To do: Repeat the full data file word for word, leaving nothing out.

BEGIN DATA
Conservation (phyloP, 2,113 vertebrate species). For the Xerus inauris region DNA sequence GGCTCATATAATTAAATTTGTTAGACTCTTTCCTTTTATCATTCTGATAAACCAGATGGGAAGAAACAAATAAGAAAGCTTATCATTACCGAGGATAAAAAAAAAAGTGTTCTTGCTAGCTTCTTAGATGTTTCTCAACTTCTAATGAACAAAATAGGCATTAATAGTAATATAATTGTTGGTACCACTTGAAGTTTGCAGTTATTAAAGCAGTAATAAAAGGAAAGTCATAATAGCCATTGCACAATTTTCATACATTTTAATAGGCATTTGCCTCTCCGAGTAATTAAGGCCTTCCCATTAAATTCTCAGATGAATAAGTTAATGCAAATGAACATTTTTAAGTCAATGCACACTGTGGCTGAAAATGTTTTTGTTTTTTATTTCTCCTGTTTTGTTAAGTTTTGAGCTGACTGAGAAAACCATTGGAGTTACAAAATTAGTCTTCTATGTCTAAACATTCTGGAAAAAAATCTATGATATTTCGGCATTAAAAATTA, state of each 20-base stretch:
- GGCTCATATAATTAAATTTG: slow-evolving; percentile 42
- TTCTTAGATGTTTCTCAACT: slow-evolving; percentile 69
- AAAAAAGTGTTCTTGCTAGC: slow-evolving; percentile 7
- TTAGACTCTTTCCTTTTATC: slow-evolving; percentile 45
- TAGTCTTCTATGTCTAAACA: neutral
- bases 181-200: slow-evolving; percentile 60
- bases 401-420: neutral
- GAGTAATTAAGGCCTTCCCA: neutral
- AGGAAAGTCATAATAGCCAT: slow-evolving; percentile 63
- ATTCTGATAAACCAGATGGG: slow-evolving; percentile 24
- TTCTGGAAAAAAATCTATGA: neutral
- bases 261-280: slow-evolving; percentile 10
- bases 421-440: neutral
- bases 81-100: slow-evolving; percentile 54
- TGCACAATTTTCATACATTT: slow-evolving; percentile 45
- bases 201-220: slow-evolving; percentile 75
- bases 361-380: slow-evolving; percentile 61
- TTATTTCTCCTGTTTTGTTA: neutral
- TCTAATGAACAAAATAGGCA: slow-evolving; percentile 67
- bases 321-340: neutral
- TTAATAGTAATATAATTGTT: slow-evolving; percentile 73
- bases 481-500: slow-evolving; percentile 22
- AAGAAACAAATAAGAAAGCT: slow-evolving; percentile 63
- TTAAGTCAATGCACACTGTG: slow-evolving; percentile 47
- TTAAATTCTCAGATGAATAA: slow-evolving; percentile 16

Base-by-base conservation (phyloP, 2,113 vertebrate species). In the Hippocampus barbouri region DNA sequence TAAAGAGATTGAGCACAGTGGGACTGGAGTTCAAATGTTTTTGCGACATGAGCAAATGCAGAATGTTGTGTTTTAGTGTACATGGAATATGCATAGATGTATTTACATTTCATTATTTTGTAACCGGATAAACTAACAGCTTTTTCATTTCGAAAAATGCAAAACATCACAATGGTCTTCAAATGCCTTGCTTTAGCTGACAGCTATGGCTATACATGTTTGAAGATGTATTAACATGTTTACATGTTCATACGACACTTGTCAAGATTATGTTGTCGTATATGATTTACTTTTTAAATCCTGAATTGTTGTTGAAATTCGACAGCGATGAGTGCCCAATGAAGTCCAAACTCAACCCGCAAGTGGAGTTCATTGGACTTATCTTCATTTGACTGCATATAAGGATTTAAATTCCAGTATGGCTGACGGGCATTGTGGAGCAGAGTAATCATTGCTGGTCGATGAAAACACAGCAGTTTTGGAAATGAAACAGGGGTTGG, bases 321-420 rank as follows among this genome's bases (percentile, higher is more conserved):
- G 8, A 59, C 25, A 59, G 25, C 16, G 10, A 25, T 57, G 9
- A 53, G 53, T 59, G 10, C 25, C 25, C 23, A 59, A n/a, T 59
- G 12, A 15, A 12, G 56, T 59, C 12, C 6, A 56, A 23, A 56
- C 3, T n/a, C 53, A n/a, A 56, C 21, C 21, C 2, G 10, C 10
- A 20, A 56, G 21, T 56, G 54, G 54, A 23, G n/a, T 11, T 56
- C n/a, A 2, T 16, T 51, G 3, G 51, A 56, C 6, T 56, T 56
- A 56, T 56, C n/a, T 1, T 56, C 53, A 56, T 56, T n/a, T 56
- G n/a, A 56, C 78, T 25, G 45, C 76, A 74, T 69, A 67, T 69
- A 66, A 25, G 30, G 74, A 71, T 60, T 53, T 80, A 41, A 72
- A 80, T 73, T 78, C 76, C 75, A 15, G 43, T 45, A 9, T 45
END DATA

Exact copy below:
Conservation (phyloP, 2,113 vertebrate species). For the Xerus inauris region DNA sequence GGCTCATATAATTAAATTTGTTAGACTCTTTCCTTTTATCATTCTGATAAACCAGATGGGAAGAAACAAATAAGAAAGCTTATCATTACCGAGGATAAAAAAAAAAGTGTTCTTGCTAGCTTCTTAGATGTTTCTCAACTTCTAATGAACAAAATAGGCATTAATAGTAATATAATTGTTGGTACCACTTGAAGTTTGCAGTTATTAAAGCAGTAATAAAAGGAAAGTCATAATAGCCATTGCACAATTTTCATACATTTTAATAGGCATTTGCCTCTCCGAGTAATTAAGGCCTTCCCATTAAATTCTCAGATGAATAAGTTAATGCAAATGAACATTTTTAAGTCAATGCACACTGTGGCTGAAAATGTTTTTGTTTTTTATTTCTCCTGTTTTGTTAAGTTTTGAGCTGACTGAGAAAACCATTGGAGTTACAAAATTAGTCTTCTATGTCTAAACATTCTGGAAAAAAATCTATGATATTTCGGCATTAAAAATTA, state of each 20-base stretch:
- GGCTCATATAATTAAATTTG: slow-evolving; percentile 42
- TTCTTAGATGTTTCTCAACT: slow-evolving; percentile 69
- AAAAAAGTGTTCTTGCTAGC: slow-evolving; percentile 7
- TTAGACTCTTTCCTTTTATC: slow-evolving; percentile 45
- TAGTCTTCTATGTCTAAACA: neutral
- bases 181-200: slow-evolving; percentile 60
- bases 401-420: neutral
- GAGTAATTAAGGCCTTCCCA: neutral
- AGGAAAGTCATAATAGCCAT: slow-evolving; percentile 63
- ATTCTGATAAACCAGATGGG: slow-evolving; percentile 24
- TTCTGGAAAAAAATCTATGA: neutral
- bases 261-280: slow-evolving; percentile 10
- bases 421-440: neutral
- bases 81-100: slow-evolving; percentile 54
- TGCACAATTTTCATACATTT: slow-evolving; percentile 45
- bases 201-220: slow-evolving; percentile 75
- bases 361-380: slow-evolving; percentile 61
- TTATTTCTCCTGTTTTGTTA: neutral
- TCTAATGAACAAAATAGGCA: slow-evolving; percentile 67
- bases 321-340: neutral
- TTAATAGTAATATAATTGTT: slow-evolving; percentile 73
- bases 481-500: slow-evolving; percentile 22
- AAGAAACAAATAAGAAAGCT: slow-evolving; percentile 63
- TTAAGTCAATGCACACTGTG: slow-evolving; percentile 47
- TTAAATTCTCAGATGAATAA: slow-evolving; percentile 16

Base-by-base conservation (phyloP, 2,113 vertebrate species). In the Hippocampus barbouri region DNA sequence TAAAGAGATTGAGCACAGTGGGACTGGAGTTCAAATGTTTTTGCGACATGAGCAAATGCAGAATGTTGTGTTTTAGTGTACATGGAATATGCATAGATGTATTTACATTTCATTATTTTGTAACCGGATAAACTAACAGCTTTTTCATTTCGAAAAATGCAAAACATCACAATGGTCTTCAAATGCCTTGCTTTAGCTGACAGCTATGGCTATACATGTTTGAAGATGTATTAACATGTTTACATGTTCATACGACACTTGTCAAGATTATGTTGTCGTATATGATTTACTTTTTAAATCCTGAATTGTTGTTGAAATTCGACAGCGATGAGTGCCCAATGAAGTCCAAACTCAACCCGCAAGTGGAGTTCATTGGACTTATCTTCATTTGACTGCATATAAGGATTTAAATTCCAGTATGGCTGACGGGCATTGTGGAGCAGAGTAATCATTGCTGGTCGATGAAAACACAGCAGTTTTGGAAATGAAACAGGGGTTGG, bases 321-420 rank as follows among this genome's bases (percentile, higher is more conserved):
- G 8, A 59, C 25, A 59, G 25, C 16, G 10, A 25, T 57, G 9
- A 53, G 53, T 59, G 10, C 25, C 25, C 23, A 59, A n/a, T 59
- G 12, A 15, A 12, G 56, T 59, C 12, C 6, A 56, A 23, A 56
- C 3, T n/a, C 53, A n/a, A 56, C 21, C 21, C 2, G 10, C 10
- A 20, A 56, G 21, T 56, G 54, G 54, A 23, G n/a, T 11, T 56
- C n/a, A 2, T 16, T 51, G 3, G 51, A 56, C 6, T 56, T 56
- A 56, T 56, C n/a, T 1, T 56, C 53, A 56, T 56, T n/a, T 56
- G n/a, A 56, C 78, T 25, G 45, C 76, A 74, T 69, A 67, T 69
- A 66, A 25, G 30, G 74, A 71, T 60, T 53, T 80, A 41, A 72
- A 80, T 73, T 78, C 76, C 75, A 15, G 43, T 45, A 9, T 45